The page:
Arlene Goldbard: The Culture of Politics

February 21st, 2008

Email This Page Email This Page Filed under: — Lynne Elizabeth @ 9:41 am

Festival of Democracy!!What does it mean that curriculum in far too many schools provides fewer operating instructions for democracy than for driving? If students need Driver’s Ed, shouldn’t they get Democracy Ed, too?

Maybe that neglect in childhood helps to account for the inadequate ways adults tend to frame democracy. We usually cover electoral politics either as horse racing (who’s got the money, who’s out front in the polls, and what are the odds?) or inside baseball (behind-the-scenes analysis of John Edwards’ haircut, Hilary Clinton’s tears, or the personal habits of Rudy Giuliani’s spouse). But from a community cultural development perspective, elections are expressions of culture, a culture which has long been in crisis. Insiders and diehards aside, until now, every recent election has led droves of potential voters to overdose on cynicism and give up. Today, we’re seeing a hint of how it could be different in a remarkable upturn in democratic participation, with unprecedented numbers registering to vote and casting their ballots in the presidential primaries.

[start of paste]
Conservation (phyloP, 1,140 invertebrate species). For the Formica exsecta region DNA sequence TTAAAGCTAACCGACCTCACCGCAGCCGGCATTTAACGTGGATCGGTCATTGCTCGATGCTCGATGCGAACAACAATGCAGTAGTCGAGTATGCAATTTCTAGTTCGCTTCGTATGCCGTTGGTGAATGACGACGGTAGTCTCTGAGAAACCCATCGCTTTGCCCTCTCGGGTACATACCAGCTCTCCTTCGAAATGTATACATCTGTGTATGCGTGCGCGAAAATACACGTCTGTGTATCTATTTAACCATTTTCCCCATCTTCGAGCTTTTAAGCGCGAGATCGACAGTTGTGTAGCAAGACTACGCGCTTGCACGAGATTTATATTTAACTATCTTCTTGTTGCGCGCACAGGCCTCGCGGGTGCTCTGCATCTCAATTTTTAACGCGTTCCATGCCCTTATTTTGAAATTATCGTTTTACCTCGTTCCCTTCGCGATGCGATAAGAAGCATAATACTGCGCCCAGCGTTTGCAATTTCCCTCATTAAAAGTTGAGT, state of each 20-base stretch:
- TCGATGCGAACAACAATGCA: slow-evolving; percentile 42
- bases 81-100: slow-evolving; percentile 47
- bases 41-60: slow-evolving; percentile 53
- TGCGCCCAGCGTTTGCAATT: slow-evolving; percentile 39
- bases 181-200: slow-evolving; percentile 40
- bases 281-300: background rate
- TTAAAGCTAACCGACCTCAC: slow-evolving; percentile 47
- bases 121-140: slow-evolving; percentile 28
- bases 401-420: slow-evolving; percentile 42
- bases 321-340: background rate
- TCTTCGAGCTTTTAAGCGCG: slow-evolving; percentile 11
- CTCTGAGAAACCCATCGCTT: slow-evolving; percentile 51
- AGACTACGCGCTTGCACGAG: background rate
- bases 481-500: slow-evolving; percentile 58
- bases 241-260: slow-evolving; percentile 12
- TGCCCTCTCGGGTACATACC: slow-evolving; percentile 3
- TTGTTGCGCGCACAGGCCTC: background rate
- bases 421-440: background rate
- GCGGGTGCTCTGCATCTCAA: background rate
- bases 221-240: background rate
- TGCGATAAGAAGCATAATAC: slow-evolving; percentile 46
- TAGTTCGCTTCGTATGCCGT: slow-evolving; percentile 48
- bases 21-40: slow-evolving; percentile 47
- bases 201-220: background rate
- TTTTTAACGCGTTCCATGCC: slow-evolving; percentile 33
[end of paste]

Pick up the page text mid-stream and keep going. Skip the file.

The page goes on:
What leads to engagement in democracy? From all I have seen, people want to participate when they see themselves making a difference, when their social imaginations are robust. For instance, we see Barack Obama inspiring this sense of possibility in young voters, who’ve been much more active than in the last national election. Many of them express their hopes through YouTube videos, music video remixes—the digital lingua franca of the young. Right now, this creativity is understood as a byproduct of election-year fervor. But what about future elections, when individual candidates may not resonate so strongly with youth? To activate our political culture with deep and lasting impact, we need the type of social creativity and training in social imagination that community artists can bring.